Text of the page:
#5 All that glitters that ain’t gold.
#6 If your boys would rather chase women, party, drink and do everything under the sun besides
taking their studies seriously; cut them loose! You are who you hang around.
#7 Now is the best time to make connections because the people in your college may be the people
helping and networking with you in the future!
#8 If college isn’t the place for you, get out, stop wasting time and go back to the drawing board for
your future plans. And be prepared to be dropped by your parents financially.
#9 You’re building the foundation for your future, so take these four years seriously!
#10 When adversity occurs, face it head on…don’t run back home.

You have been given advice by two people who started college and never finished for some of the
reasons listed above! Listen, bettering yourself can only make your future relationships stronger, so use
college as a place to be completely selfish and self-involved. Don’t let anything distract you from your
goals and you will one day find beautiful Black Love!

Kelli& Derrick
www.theblackcouple.com
www.twitter.com/theblackcouple
www.facebook.com/theblackcouple

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Start a Business

#1. Have a business plan!

If you fail to plan, you plan to fail. Words to live buy, especially if you are trying to get a loan from a bank or any other financial institution.

#2. Good Bookkeeping.

Keep well organized and detailed books. It makes tax time so much easier. If you are not good at keeping the books then hire an accountant!

#3. Marketing.

Inside your business plan there was a marketing plan right? Effectively execute this plan and reevaluate it from time to time. Make sure it is effective.

#4. Organization

This pretty much speaks for itself. Be organized in all things. This also includes effective time management.

#5. Learn to Delegate

Focus on doing what you do best, hire some else to do the rest!

#6. Networking

It’s not just what you know but who you know. It’s an old saying but it rings absolutely true. Build relationships with people and joint networking groups. Your local Chamber of Commerce is a good place to start.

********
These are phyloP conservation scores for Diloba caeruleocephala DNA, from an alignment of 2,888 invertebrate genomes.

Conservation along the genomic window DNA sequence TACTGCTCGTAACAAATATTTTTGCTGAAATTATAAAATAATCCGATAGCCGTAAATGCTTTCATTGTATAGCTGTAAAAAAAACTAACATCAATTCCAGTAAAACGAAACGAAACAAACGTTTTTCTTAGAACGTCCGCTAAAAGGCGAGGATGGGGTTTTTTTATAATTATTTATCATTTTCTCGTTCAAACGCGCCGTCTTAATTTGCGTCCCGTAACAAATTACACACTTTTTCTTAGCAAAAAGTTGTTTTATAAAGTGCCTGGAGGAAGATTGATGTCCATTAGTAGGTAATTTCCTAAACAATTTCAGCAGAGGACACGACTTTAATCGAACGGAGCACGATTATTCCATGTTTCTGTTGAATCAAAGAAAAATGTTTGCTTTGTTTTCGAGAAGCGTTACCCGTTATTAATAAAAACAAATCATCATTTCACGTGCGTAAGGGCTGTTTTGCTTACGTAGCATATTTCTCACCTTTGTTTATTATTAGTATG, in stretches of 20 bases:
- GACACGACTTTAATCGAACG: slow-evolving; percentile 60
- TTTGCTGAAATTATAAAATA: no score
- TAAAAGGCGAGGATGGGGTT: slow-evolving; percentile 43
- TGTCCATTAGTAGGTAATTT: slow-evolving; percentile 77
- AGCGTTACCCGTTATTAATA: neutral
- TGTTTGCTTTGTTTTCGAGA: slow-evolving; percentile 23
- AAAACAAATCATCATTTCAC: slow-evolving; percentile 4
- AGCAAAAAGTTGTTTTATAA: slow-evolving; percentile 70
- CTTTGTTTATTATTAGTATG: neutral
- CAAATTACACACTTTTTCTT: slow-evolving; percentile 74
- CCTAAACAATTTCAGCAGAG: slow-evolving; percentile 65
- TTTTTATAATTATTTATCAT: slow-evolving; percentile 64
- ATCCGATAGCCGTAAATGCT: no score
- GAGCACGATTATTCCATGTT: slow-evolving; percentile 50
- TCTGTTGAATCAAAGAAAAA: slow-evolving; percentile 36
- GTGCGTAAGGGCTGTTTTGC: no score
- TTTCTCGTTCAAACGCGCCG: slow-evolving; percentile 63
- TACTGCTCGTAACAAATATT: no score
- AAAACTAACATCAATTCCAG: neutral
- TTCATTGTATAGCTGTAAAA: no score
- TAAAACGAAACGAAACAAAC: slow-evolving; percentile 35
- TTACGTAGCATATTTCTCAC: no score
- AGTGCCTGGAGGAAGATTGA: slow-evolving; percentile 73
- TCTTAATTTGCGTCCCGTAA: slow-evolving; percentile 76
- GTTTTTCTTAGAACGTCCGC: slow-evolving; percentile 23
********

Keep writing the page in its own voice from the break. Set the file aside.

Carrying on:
#7. Form the right legal entity

Whether it be an LLC or an S Corporation, you need the right legal formation for you business to separate your personal assets from your business. This is key.

#8. Leadership

People work with a manager, but people follow a leader! Know the difference.

#9. Passion

You must have passion for what you are doing. You can overcome all your personal shortcomings when you have a strong enough passion for what you do.

#10 Pay your taxes

Another self explanatory thing. Pay your taxes on time and in full. The includes sales, payroll, income taxes etc. The IRS can snatch your dreams from you in seconds!

www.GiantGSM.com

About Lamont Ward

Lamont Ward currently owns and operates Giant GSM LLC, one of the largest cell phone repair shops in Phoenix Arizona. Lamont is a self made, self taught entrepreneur with nothing more than a GED. Mr. Ward also works in cooperation with area sales managers, retail store managers, indirect account managers, and retail sales specialists to align with key objectives and revenue drivers for both the carriers and Giant GSM.

About Giant GSM LLC

Giant GSM is one of the largest and most popular cell phone repair shops in Phoenix Arizona. We have been in business since March of 2008 and have repaired thousands of cell phones. Our expert technicians have a combined 12+ years in the cell phone industry with a comprehensive knowledge of cell phones, cell phone technology, and the cell phone industry in general.

From simple repairs to the most complex, Giant GSM can handle ANY repair for ANY make and model! If it’s a cell phone, we can fix it.

Link:

www.GiantGSM.com

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Social Media

Social media is a great way to stay connected with family and friends, and get connected with new ones and expand your long-term professional opportunities. Thus, here are 10 Things College Students Need to Know About Social Media:

1. Be Friendly, Look Around, and Stay Engaged. Do a little research and watch how people interact with others, then jump in and join the conversation! Comment on blogs, make @replies on Twitter, and introduce yourself to someone via Facebook. When you speak for the first time, say “Hi (insert first name)” and mention something that is an area of interest for them and highlight your mutual interests. Remember, most people’s favorite word is their own name and their favorite topic is themselves.
2. Choose Your Network and Friends Wisely. While it’s great to connect with people and actively engage with them, know that everyone isn’t going to be your friend, nor is their worth to your network the same. Don’t just add friends to have a huge friends/followers list. Work on having a connection with all those you’re connected to and make the investment in your network by choosing its members carefully.